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Old 05-14-2011   #1
AdamG
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Default Fiji (catch all)

Saw this, did a quick & dirty search for previous threads and found none.

Quote:
A top Fiji soldier facing mutiny charges has been "rescued" by the Tongan navy and taken to Nuku'alofa.

Colonel Tevita Uluilakeba Mara, until recently commander of the Third Fiji Infantry Regiment, has now vowed to rid Fiji of the "hateful dictatorship" of Voreqe Bainimarama.

In an action, if true, that would amount to a declaration of hostilities on Fiji, Mara says he now is "under the sure protection of King George" of Tonga.
http://www.stuff.co.nz/national/5005...scued-by-Tonga

and
http://pacific.scoop.co.nz/2011/05/a...-dictatorship/
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Old 05-16-2011   #2
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LATEST: Labour leader Phil Goff said the worsening crisis between Tonga and Fiji showed a breakdown in the Fijian elite and the unsustainable position of the dictatorship.

"We're seeing a major division with the former leader of the infantry regiment now totally at odds his former commander. That spells the potential, I think, for greater instability in Fiji."
http://www.stuff.co.nz/world/south-p...lity-says-Goff
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Old 12-21-2012   #3
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Default Peacekeeping goes wrong at home: Fiji

Fiji rarely gets attention here, but as a small nation it has made a significant contribution to UN peacekeeping operations, notably in Southern Lebanon till 2002 (UNIFIL).

Fijian politics are well beyond the range of my media watching, although I know at times the Fijian military have taken over the government (now till 2014); as they do now.

So a short article in an Australian think tank's blog caught my eye; thanks to Fuchs for highlighting: The Strategist the official blog of The Australian Strategic Policy Institute:http://www.aspistrategist.org.au/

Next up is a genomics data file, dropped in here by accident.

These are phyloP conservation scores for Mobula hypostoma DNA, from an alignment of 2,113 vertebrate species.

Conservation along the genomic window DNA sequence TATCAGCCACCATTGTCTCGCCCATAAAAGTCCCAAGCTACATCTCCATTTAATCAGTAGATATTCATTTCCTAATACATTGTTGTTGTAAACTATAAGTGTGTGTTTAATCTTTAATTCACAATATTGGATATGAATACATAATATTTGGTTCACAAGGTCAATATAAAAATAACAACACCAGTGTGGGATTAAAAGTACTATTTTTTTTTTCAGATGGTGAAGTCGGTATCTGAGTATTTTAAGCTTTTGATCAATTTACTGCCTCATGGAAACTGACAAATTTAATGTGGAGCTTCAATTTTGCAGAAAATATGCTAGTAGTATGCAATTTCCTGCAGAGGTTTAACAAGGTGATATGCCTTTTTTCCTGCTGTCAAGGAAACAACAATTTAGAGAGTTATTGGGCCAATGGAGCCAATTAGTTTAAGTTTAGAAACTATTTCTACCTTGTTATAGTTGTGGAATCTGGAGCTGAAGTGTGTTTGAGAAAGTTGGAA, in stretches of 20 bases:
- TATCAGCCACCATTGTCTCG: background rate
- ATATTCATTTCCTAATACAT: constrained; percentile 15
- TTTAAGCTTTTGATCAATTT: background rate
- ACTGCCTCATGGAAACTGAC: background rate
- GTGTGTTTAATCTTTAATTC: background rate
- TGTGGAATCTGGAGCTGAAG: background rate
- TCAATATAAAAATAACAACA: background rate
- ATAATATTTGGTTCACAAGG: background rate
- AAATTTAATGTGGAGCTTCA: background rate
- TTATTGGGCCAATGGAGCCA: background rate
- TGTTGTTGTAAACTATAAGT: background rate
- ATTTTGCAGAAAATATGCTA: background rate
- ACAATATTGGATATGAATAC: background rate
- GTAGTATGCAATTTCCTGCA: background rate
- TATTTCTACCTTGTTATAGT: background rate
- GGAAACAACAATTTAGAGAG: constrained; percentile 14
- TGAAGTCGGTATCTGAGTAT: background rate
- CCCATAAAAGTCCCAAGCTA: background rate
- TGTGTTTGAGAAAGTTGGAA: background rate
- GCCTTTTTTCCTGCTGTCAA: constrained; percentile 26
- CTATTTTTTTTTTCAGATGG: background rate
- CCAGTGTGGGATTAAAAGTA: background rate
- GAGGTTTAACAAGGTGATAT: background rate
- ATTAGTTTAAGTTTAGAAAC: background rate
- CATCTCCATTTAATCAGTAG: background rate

The article is by a former Fijian Army officer is 'The unintended consequences of Fijiís UN peacekeeping operations': http://www.aspistrategist.org.au/the...ng-operations/

He opens with:
Quote:
Iíd argue that the politicisation of the Fijian military is partly due to the fact that it has developed a self-image as a mediator of political tensions and executor of coups díťtat. Unlike the Indonesian military, the Fijian militaryís raison díÍtre wasnít determined by internal security threats; in fact, it was historically apolitical. And the development of this self-image appears to be an unintended consequence of the Fijian militaryís involvement in United Nations (UN) peacekeeping operations.

Much of this development has its roots in the Fijian militaryís first deployment on a UN peacekeeping operation as part of the United Nations Interim Forces in Lebanon (UNIFIL) in 1978.
Worth a read, more for the possible impact at home for a nation deploying its military on peacekeeping missions.

IIRC much has been made in he past of the impact on 'security sector reform', democratisation and human rights observance from changing nations undertaking such roles - in the partial spotlight of other nations. Cannot think immediately of an example where it has gone wrong like Fiji.
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Old 04-24-2014   #4
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Default New military commander Q&A

An interesting Q&A with Fiji's new military commander, who I note first served as a Private for seven years:http://www.islandsbusiness.com/2014/...-fijis-milita/

Nice quote:
Quote:
Is this why Fijian troops are in demand in the United Nations?

Demand does not come only with how we do our job as a low-tech army. Fijians donít appreciate our army as other countries do. The old saying is true - a prophet is not liked in his own land. Our soldiers are highly recognised in every county they have visited and are recognised by the bigger armies around us as being good soldiers because we do our jobs well with the minimum of resources. Last month we got images of our troops wearing skis patrolling the snow in Mount Hermon in Syria. We have never tried skiing but now we have videos of our soldiers in proper skiing gear doing patrols in the Golan Heights. Thatís the adaptability of the Fijian soldiers; put them anywhere with the right equipment, they learn quick and do a great job. Thatís something we donít want to lose.
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